Environmental Laws Waived for Border Wall

In Environment, IMMIGRATION -- articles only On

WASHINGTON — The Department of Homeland Security said on Tuesday that it would use its authority to exempt the agency from having to comply with environmental and other laws in its efforts to build border walls and access roads in the San Diego area.

The waiver would apply to the construction of several wall prototypes the agency plans to build in the region in response to an executive order signed by President Trump in January.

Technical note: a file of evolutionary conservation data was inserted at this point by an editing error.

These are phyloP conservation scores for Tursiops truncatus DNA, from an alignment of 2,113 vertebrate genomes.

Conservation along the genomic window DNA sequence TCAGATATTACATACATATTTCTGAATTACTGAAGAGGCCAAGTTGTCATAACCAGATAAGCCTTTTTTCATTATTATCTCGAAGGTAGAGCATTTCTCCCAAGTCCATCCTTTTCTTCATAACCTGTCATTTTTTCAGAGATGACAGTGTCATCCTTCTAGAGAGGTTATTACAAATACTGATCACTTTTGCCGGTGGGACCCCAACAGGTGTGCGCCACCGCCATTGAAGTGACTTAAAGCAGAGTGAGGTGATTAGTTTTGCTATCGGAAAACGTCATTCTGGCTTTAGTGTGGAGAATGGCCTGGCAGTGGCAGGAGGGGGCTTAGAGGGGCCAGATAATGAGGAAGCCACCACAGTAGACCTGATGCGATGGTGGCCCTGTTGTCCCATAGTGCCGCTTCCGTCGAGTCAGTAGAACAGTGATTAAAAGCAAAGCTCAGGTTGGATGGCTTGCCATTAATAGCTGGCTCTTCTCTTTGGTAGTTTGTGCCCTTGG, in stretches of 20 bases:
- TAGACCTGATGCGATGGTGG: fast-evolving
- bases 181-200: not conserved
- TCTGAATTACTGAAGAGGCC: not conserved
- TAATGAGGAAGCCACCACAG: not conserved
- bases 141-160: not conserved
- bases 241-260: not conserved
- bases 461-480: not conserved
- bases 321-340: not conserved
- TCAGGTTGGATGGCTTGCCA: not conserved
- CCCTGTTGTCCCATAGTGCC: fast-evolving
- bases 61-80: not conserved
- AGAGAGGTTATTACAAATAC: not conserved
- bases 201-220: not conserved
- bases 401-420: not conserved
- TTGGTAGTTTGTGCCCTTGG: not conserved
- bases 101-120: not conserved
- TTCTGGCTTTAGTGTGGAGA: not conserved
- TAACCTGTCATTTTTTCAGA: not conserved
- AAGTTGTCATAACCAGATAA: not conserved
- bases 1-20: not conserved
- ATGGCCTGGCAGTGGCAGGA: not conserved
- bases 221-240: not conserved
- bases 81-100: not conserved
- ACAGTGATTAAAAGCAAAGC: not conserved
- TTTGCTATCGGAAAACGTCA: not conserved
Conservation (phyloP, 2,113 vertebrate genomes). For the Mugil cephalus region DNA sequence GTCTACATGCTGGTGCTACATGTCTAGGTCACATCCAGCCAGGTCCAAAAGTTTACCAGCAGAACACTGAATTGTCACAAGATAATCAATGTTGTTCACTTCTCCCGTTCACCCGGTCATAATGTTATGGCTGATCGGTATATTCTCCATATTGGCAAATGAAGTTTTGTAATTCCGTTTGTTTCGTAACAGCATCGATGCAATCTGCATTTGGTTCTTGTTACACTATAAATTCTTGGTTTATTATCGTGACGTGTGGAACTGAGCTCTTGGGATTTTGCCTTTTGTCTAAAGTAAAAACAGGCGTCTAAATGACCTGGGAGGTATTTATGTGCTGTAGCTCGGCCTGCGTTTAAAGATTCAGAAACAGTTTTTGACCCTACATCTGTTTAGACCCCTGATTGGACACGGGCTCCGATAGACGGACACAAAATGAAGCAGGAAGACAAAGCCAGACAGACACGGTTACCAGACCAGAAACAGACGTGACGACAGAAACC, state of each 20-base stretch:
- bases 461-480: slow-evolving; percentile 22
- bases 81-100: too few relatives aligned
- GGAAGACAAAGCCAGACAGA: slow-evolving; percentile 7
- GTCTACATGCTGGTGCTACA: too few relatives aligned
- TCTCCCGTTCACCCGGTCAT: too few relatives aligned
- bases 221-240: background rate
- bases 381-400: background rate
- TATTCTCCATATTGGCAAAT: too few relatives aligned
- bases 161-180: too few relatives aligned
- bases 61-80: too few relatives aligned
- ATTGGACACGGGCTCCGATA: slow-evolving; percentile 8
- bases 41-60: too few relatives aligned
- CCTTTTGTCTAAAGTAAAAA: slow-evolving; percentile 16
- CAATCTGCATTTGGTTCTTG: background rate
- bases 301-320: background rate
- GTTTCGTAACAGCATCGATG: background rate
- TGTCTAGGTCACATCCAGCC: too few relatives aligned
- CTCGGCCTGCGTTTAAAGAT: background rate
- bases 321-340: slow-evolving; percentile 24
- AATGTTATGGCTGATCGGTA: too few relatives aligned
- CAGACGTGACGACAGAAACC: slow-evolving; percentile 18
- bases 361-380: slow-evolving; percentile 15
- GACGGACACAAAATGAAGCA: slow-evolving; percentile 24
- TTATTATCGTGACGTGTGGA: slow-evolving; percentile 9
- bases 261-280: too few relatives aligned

Congress has passed several laws that give Homeland Security the authority to exempt its construction of physical barriers like border walls from a variety of environmental and land management laws. The department invoked that authority five times from 2005 to 2008, the agency said. Most of the construction of the border walls currently in use was done during that period.

David Lapan, a spokesman for the department, said the waiver would also apply to replacement fencing and roads the agency plans to build in the San Diego area. The waiver will be published in the Federal Register in the coming days, the agency said.

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